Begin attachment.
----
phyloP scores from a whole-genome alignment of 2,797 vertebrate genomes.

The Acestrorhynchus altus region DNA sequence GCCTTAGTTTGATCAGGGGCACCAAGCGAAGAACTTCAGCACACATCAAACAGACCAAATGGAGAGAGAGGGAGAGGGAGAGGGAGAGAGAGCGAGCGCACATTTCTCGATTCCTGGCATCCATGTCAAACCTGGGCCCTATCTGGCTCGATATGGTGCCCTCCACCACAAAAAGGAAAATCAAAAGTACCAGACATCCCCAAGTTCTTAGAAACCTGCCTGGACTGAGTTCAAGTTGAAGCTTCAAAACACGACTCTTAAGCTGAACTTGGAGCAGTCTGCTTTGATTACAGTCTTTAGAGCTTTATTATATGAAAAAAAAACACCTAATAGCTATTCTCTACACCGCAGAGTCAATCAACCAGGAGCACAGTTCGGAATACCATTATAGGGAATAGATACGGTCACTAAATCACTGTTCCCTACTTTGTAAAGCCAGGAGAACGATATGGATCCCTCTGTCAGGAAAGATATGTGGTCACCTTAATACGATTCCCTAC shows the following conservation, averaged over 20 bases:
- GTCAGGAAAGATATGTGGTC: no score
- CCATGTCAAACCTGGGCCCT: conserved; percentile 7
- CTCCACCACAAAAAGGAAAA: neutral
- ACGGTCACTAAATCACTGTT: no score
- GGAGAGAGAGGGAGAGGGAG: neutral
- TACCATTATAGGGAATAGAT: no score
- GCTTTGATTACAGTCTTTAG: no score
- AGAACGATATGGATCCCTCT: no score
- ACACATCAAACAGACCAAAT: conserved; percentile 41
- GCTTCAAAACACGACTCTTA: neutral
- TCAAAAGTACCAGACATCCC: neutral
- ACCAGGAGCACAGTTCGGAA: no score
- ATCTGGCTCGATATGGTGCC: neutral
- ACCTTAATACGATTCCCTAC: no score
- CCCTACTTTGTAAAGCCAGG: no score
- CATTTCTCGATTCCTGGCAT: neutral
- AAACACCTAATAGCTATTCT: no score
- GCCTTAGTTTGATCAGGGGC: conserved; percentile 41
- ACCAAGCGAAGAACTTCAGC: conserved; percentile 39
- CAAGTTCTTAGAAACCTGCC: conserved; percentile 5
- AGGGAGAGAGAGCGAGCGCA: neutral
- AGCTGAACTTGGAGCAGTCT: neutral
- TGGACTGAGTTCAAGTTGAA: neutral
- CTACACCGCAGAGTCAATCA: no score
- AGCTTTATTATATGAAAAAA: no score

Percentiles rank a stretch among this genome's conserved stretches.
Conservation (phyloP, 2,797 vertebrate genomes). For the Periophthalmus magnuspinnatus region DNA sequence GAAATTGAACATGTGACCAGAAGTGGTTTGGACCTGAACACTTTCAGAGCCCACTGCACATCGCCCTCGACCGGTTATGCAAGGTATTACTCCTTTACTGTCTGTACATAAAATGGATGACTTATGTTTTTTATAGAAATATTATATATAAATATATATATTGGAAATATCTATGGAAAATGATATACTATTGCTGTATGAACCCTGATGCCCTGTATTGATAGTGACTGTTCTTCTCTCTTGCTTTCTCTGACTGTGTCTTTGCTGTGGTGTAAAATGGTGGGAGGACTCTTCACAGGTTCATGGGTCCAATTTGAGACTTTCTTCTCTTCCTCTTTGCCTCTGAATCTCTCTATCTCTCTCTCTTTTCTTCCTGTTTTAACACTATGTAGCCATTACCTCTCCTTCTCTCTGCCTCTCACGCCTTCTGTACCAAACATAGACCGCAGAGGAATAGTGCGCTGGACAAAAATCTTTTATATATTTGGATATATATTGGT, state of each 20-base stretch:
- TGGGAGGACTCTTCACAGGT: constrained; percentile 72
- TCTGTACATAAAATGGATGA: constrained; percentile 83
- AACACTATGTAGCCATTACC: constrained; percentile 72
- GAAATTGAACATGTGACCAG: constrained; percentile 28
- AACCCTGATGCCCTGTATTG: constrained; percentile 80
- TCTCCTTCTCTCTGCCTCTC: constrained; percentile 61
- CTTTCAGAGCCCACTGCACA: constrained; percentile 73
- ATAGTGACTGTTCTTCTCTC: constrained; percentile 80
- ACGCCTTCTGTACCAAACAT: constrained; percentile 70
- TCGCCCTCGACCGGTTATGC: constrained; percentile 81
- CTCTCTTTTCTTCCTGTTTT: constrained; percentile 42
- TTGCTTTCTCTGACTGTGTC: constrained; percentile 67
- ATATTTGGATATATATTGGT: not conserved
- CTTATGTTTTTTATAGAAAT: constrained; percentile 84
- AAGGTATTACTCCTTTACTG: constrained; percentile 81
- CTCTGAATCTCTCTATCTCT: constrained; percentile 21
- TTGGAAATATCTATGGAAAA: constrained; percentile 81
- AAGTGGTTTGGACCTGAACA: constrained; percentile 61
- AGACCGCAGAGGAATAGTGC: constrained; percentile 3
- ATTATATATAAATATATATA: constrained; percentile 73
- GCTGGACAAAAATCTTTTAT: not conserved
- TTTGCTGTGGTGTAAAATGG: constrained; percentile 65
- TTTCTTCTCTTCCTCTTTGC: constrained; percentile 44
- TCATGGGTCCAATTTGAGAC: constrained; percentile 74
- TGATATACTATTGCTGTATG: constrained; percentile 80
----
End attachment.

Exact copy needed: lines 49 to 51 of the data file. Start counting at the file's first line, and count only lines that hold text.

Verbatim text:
- ATTATATATAAATATATATA: constrained; percentile 73
- GCTGGACAAAAATCTTTTAT: not conserved
- TTTGCTGTGGTGTAAAATGG: constrained; percentile 65